As former curator of the Charles Dickens’ Birthplace Museum, and an avid traveller, Eileen O’Brien’s life hasn’t so much been a tale of two cities, but of many.
Portsmouth-born Eileen, who turned 100 on September 1, was treated to a Downton Abbey-themed tea party at her home in Buckland – complete with entertainment by The Vintage Bluebirds – as well as birthday celebrations with fellow churchgoers Cathedral of St John the Evangelist.
As was expected she received a card from the Queen, but the devout catholic was also stunned to receive a framed letter of congratulations from Pope Francis.
‘I felt honoured because not many people receive them,’ says Eileen, who has visited Vatican City countless times. ‘The birthday celebrations were very pleasant, I’ve been very fortunate.’
She chuckles: ‘Life’s gone on very smoothly. I’ve enjoyed my life.’
Born in Waltham Street, Portsmouth, Eileen’s father John served in the Royal Navy while her mother Dorothea was a housewife.
I didn’t go travelling to lie by the sea, I always went for cultureEileen O’Brien
The centenarian has fond memories of playing outside with her two brothers, remarking that the youth of today ‘don’t know how to play’ properly.
‘We grew up with age, but I used to love to read,’ she added.
It was a passion for books that led her to getting her first jobs in several of Portsmouth’s libraries and museums, before becoming an auxiliary nurse for around 10 years.
But her dream job came around some years later in the late 1940s, when she landed a prestigious position as curator of the Dickens Birthplace Museum.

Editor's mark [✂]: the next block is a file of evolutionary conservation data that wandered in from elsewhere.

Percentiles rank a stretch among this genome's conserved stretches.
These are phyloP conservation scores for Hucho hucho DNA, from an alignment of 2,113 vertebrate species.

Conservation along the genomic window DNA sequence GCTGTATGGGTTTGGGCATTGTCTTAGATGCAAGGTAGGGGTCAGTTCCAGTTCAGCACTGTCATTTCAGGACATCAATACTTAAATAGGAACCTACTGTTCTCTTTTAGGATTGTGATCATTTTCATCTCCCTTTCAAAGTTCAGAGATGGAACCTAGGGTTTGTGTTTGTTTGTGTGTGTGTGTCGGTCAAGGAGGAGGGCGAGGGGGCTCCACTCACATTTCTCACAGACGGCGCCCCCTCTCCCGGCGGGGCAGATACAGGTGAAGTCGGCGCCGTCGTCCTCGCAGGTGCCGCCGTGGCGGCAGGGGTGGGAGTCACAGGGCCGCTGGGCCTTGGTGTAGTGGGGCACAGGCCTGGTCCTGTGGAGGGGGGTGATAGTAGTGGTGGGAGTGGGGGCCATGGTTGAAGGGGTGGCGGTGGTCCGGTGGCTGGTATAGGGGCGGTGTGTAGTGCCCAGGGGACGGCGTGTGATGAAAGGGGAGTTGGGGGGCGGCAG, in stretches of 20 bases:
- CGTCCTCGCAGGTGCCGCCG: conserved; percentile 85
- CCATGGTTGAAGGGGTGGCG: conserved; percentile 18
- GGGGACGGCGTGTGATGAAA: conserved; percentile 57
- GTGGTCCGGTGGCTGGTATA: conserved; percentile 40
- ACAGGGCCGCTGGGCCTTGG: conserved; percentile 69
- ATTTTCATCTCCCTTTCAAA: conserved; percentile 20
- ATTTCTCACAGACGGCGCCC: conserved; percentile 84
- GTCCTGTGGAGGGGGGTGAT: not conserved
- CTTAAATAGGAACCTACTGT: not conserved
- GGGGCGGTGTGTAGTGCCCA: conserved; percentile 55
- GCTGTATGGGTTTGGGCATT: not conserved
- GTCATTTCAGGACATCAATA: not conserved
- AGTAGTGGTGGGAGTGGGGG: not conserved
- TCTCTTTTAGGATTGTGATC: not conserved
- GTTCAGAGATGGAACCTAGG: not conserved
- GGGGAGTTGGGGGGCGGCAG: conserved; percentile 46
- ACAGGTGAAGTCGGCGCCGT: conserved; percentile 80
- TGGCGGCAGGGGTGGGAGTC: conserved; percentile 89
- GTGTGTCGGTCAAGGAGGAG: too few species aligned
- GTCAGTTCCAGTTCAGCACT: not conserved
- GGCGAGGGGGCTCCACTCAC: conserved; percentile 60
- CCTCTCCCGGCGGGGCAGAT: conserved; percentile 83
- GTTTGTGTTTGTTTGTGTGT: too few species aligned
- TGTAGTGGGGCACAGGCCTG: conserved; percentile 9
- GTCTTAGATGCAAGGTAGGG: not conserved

‘It was marvellous,’ says Eileen of her 17-year tenure as curator, during which she actually lived in the museum. ‘You got to meet all sorts of people, they came from all over the world.
‘Sometimes you would meet the young actors who were playing Oliver Twist in a play, and people like that.’
Eileen eventually moved out of the museum before its refurbishment in the mid-1960s, moving just a stone’s throw away to Barkis House.
She never married nor had any children, but remains very close to her niece, Elaine Noble and her husband Rodney.
With no husband or children to hold her back, Eileen has travelled the world, venturing out to America, Hong Kong, Singapore, India, Russia, and around Europe – to name just a few destinations.
‘I enjoyed going to the holy land very much,’ says Eileen, who is particularly reminiscent of her trips to Palestine and the Hellenic Islands.
‘I didn’t go travelling to lay by the sea, I always went for the culture.’
To coin a familiar phrase, Eileen believes that ‘there’s no place like home’ and eventually returned to Portsmouth, and she has lived in Barkis House for 49 years.
As well as regularly completing wordsearches and crosswords to ‘keep the brain working’, Eileen’s passion for books has never dwindled. She gets visits from a library volunteer once a fortnight, bringing 10-12 books with them every time.
So what is the secret to Eileen being as spritely and high-spirited as she is at 100?
She replies nonchalantly: ‘Being happy, being sociable, and helping people. As long as you’re contented and happy, what more do you want?’
And what about the greatest lesson that she’s ever learned?
She laughs: ‘To be tolerant, and not to be presumptious!’